It will be important to allow vector fields that are smooth only over a finite number of patches. At a switching boundary between two patches, a discontinuous jump may occur. For example, suppose that an -dimensional switching boundary, , is defined as
Let denote an open ball of radius centered at . Let denote the set
Many bizarre vector fields can yield solutions in the sense of Filipov. The switching boundary model is relatively simple among those permitted by Filipov's condition. Figure 8.7 shows various cases that can occur at the switching boundary . For the case of consistent flow, solutions occur as you may intuitively expect. Filipov's condition, (8.21), requires that at the velocity vector of points between vectors before and after crossing (for example, it can point down, which is the average of the two directions). The magnitude must also be between the two magnitudes. For the inward flow case, the integral curve moves along , assuming the vectors inside of point in the same direction (within the convex hull) as the vectors on either side of the boundary. In applications that involve physical systems, this may lead to oscillations around . This can be alleviated by regularization, which thickens the boundary  (the subject of sliding-mode control addresses this issue ). The outward flow case can lead to nonuniqueness if the initial state lies in . However, trajectories that start outside of will not cross , and there will be no such troubles. If the flow is tangent on both sides of a boundary, then other forms of nonuniqueness may occur. The tangent-flow case will be avoided in this chapter.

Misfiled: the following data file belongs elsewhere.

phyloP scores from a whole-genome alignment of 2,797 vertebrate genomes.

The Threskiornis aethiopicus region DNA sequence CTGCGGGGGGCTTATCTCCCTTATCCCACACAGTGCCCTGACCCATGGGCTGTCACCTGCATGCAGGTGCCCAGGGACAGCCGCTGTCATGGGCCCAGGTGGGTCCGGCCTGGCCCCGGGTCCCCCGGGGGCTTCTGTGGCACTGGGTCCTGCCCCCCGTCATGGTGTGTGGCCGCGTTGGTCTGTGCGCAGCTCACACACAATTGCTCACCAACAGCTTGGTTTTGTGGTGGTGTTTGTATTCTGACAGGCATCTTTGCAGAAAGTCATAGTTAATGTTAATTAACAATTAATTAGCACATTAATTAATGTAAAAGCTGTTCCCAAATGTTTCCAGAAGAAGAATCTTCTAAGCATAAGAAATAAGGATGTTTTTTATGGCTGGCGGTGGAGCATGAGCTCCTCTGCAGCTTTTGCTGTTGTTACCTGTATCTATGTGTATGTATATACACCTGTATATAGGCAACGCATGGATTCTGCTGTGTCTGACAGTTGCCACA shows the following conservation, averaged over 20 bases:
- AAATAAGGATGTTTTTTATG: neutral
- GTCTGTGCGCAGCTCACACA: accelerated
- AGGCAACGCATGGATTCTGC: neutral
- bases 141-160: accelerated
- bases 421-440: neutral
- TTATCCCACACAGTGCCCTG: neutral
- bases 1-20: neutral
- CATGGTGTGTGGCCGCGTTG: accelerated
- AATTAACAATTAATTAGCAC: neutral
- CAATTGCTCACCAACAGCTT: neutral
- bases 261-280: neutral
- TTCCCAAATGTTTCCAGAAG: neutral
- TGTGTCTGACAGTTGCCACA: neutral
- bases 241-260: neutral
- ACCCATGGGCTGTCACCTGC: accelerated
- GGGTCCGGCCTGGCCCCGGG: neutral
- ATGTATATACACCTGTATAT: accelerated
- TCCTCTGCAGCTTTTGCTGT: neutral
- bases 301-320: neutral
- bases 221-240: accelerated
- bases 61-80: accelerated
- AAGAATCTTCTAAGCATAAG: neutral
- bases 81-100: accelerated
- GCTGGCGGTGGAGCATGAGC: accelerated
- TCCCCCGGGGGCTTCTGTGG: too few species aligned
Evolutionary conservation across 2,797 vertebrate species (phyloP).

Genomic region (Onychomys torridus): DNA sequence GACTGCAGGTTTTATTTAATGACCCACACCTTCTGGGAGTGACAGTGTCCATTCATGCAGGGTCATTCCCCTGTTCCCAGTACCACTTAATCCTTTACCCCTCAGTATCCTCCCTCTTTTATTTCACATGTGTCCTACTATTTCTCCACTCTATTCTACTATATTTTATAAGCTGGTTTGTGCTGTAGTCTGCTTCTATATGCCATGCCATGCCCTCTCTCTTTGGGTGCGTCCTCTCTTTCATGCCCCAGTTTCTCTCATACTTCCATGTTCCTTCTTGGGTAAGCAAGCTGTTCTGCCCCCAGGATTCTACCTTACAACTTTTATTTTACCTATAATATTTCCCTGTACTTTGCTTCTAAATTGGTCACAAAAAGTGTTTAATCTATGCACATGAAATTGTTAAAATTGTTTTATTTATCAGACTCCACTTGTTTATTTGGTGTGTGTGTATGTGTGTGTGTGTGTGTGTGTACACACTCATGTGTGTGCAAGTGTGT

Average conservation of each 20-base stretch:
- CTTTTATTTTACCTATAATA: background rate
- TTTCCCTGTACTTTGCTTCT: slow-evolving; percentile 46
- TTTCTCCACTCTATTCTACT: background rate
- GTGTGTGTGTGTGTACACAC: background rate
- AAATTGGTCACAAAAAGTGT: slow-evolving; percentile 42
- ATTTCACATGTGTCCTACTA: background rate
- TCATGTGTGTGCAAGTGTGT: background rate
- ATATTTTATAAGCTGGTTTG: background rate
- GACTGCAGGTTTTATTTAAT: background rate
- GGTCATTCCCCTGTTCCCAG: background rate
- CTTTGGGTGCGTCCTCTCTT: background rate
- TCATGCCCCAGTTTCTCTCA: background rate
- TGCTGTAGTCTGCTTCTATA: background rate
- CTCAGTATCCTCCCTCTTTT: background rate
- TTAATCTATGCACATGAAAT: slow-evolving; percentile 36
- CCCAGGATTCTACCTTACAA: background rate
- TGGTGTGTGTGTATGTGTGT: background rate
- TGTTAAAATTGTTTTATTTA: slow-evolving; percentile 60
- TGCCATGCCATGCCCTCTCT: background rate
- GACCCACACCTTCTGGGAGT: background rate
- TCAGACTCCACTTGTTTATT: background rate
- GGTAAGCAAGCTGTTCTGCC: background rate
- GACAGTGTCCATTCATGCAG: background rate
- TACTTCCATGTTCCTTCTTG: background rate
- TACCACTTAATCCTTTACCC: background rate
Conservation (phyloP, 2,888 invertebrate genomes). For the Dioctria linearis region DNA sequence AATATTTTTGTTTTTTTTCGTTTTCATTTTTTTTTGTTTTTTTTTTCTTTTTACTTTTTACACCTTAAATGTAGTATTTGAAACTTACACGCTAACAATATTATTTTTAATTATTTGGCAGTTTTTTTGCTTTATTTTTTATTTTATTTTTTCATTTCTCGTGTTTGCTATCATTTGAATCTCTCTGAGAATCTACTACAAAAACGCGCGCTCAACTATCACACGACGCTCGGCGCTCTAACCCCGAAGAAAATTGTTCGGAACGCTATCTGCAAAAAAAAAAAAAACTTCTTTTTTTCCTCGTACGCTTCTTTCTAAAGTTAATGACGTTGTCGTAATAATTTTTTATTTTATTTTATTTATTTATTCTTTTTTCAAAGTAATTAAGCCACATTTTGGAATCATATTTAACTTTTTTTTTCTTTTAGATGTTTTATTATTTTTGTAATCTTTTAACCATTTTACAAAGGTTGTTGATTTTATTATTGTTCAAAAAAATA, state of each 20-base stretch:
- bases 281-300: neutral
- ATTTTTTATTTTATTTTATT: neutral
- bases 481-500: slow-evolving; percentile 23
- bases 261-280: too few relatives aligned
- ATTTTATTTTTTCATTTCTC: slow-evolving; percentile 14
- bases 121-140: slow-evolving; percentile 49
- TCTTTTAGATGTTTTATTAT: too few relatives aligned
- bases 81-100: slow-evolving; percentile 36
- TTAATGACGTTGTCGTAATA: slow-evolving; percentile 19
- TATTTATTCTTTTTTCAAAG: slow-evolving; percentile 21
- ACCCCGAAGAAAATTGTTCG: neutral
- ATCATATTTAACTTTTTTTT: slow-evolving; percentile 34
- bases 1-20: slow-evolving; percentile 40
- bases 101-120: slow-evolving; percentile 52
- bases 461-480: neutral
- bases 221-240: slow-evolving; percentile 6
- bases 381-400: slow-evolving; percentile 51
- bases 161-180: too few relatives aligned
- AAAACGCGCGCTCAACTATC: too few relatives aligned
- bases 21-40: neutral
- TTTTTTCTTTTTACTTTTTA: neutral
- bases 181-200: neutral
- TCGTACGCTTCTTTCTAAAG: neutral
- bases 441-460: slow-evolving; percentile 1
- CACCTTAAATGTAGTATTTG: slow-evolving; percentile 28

Steven M LaValle 2012-04-20